For any person of faith I’ve met who has rejected Trumpism and Religious Nationalism, they have experienced some degree of a faith deconstruction and maybe some reconstruction. For me personally, shifting from being a lifetime Texas Republican Christian/Catholic to a “Woke” Catholic Democrat since Trump mocked the disabled reporter was just the beginning. Discovering that I have gay kids and that affirming parents are a matter of life and death have also shifted me theologically and politically in an enormous way. Parts of the conservative white American Church and other fascist-leaning global regions have internally shaken me through my deconstruction process. In addition, I recently became a certified affirming LGBTQIA+ provider and part of MamaBears, a mission to radically love our LGBTQIA+ kids. For those of you who may not know, I am a life-long Church historian by hobby, and I also have some seminary training. I am also an Educational Therapist and write articles about the intersectionalities between Neurodiveristy, the LGBTQIA+ experience, and a life-giving affirming faith, all of which have occurred within a five-year period.
The question is, do I stay Catholic or even still believe in God anymore? Thanks to the progressives in the Catholic Church like the Jesuits who are also interreligious and pro-LGBTQIA+, I think I can not only keep my faith but join them in their justice efforts. This involves leaning hard into Catholic Social Teaching (Social Justice tradition) while honoring sexuality and gender as very personal matters for each individual out of their human dignity, Tenet Two of Catholic Social Teaching.
As I stated in two articles prior, before 313 AD, this was a time of REAL Christian persecution where Christianity was illegal and underground mostly, not the Americanized whining of “Persecution” that we see now. The earliest Christians didn’t discriminate who was worthy of God’s love and care from the Church and who they thought “were not.” They certainly didn’t use their faith to “bulldoze,” and “force others to convert.” They gave to marginalized people unconditionally. They did indeed care for the widows, orphans, the poor, and who Jesus called “The Least of These.” According to several Church historians, such as John Boswell of Yale, the earliest Christians even took care of minority populations like eunics and sexual minorities. They didn’t cast them out and condemn them for “being differently created in God’s image.” Prior to fifth century, the Doctrine of Hell was not formally established. Christians in the pre-Constantine era believed in the Jewish afterlife which included a temporary period of refinement, not an everlasting hell.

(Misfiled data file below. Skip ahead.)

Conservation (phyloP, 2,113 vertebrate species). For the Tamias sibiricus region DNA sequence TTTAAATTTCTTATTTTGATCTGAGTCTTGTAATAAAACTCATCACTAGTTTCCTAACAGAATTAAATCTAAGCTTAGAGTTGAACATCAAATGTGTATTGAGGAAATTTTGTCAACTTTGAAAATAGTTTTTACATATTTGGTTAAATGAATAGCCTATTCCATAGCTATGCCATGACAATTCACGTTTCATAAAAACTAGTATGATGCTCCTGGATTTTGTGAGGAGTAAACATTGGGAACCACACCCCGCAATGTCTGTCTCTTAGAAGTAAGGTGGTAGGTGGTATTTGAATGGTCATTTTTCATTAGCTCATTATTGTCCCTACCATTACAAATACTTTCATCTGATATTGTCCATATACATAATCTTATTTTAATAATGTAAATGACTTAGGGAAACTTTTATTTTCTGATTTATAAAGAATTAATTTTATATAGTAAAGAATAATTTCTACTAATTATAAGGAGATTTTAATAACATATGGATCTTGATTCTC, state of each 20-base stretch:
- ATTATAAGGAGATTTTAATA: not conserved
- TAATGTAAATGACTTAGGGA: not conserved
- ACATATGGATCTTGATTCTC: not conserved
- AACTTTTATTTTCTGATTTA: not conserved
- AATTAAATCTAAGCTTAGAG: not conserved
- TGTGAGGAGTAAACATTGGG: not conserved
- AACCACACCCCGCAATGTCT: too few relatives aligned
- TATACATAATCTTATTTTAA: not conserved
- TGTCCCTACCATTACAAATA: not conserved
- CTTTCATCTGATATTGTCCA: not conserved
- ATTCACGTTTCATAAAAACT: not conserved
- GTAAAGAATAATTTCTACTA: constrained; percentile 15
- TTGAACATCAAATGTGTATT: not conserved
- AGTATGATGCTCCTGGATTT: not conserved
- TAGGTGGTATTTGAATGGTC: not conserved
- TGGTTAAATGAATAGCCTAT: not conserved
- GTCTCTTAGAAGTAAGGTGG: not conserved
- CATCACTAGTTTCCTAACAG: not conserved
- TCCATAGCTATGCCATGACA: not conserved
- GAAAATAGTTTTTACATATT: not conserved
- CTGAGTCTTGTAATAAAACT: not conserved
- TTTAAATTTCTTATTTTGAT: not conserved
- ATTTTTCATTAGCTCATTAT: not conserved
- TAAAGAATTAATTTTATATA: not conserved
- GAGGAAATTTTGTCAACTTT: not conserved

Even after this study and being a lifelong Christian/Catholic, I will admit that I sometimes struggle to hold on to any religious beliefs, primarily over the fact that LGBTQIA+ people and even other marginalized groups have been seriously harmed “In the Name of Jesus.” This harm doesn’t pertain to just LGBTQIA+ people but women, racial minorities, the disabled, and other historically marginalized groups. American “Christianity” is not like most regions of the world where the Church has become bedfellows with the Republican party. In most global regions, the Church practices her justice teachings for the Common Good of humanity, another tenet of Catholic Social Teaching.
The only way I can salvage my faith is to be part of the 180 progressive Catholic Social Teaching movement which shows the Real Jesus and the Real global Church of justice and love, not the GOP Jesus and the Republican Church. The GOP Jesus is clearly antithetical to everything a true and loving God stands for.